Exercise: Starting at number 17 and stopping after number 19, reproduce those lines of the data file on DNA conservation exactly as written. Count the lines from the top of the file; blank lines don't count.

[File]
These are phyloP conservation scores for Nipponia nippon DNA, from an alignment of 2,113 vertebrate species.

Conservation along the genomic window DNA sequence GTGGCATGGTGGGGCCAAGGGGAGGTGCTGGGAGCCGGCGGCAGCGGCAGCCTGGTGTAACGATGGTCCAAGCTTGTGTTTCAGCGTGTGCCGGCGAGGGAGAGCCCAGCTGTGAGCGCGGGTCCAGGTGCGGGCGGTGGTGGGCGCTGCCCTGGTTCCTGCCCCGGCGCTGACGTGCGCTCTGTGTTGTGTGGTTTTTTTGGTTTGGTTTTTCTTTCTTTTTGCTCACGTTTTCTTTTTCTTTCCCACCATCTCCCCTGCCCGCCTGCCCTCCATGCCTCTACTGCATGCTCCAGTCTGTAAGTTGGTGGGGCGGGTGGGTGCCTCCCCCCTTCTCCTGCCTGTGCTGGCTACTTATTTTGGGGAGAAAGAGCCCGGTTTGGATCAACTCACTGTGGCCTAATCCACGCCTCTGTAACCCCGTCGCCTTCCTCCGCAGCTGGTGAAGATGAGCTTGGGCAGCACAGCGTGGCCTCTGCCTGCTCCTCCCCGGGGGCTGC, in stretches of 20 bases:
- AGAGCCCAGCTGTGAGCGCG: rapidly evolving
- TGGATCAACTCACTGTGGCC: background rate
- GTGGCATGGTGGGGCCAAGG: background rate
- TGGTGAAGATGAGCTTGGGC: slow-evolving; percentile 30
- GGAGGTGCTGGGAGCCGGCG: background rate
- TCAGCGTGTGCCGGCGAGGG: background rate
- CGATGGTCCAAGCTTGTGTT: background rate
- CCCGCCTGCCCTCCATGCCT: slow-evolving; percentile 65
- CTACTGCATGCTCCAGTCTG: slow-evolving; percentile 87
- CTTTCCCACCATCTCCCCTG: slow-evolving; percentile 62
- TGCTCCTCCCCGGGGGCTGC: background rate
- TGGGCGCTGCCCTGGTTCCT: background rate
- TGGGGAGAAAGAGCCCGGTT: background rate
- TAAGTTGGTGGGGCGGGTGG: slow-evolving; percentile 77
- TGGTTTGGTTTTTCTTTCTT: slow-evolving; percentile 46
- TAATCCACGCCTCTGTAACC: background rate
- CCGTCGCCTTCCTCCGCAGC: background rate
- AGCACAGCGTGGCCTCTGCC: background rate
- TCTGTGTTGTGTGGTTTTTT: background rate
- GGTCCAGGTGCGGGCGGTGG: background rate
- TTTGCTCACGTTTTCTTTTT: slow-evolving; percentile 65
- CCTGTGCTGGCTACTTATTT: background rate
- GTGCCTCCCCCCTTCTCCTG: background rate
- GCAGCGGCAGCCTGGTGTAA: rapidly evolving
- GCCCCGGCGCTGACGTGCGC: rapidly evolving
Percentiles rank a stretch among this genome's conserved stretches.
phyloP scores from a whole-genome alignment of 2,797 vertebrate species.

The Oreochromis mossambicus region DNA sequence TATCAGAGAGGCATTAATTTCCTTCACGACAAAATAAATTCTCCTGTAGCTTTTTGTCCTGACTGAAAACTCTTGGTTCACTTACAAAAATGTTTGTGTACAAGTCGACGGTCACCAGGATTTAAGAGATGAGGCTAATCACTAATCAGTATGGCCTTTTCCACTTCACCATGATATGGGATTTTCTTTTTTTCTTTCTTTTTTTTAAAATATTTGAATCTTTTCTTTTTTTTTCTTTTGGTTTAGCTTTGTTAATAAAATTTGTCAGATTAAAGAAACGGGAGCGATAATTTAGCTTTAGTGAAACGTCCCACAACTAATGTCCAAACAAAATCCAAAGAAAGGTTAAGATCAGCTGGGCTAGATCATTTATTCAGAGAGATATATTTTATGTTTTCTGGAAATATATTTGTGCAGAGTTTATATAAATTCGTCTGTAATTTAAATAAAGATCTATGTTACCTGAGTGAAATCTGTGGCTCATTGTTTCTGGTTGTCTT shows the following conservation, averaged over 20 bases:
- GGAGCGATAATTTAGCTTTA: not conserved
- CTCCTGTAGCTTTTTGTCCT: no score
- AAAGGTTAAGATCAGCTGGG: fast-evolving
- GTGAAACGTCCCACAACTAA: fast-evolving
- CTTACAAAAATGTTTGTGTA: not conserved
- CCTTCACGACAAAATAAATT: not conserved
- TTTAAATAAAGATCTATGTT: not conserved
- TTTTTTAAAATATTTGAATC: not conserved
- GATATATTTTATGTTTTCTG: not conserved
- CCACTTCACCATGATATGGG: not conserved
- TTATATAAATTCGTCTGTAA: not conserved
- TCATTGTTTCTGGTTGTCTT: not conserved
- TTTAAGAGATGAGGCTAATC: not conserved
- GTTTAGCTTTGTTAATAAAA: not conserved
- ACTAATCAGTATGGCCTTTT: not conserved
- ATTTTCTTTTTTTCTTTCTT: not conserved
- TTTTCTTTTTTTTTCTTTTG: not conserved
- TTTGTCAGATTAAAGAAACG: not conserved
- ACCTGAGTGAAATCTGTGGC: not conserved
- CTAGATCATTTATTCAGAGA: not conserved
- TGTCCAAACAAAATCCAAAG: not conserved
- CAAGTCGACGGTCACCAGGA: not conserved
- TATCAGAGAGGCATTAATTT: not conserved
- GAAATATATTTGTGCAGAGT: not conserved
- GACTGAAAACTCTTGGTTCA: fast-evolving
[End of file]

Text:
- TGGTTTGGTTTTTCTTTCTT: slow-evolving; percentile 46
- TAATCCACGCCTCTGTAACC: background rate
- CCGTCGCCTTCCTCCGCAGC: background rate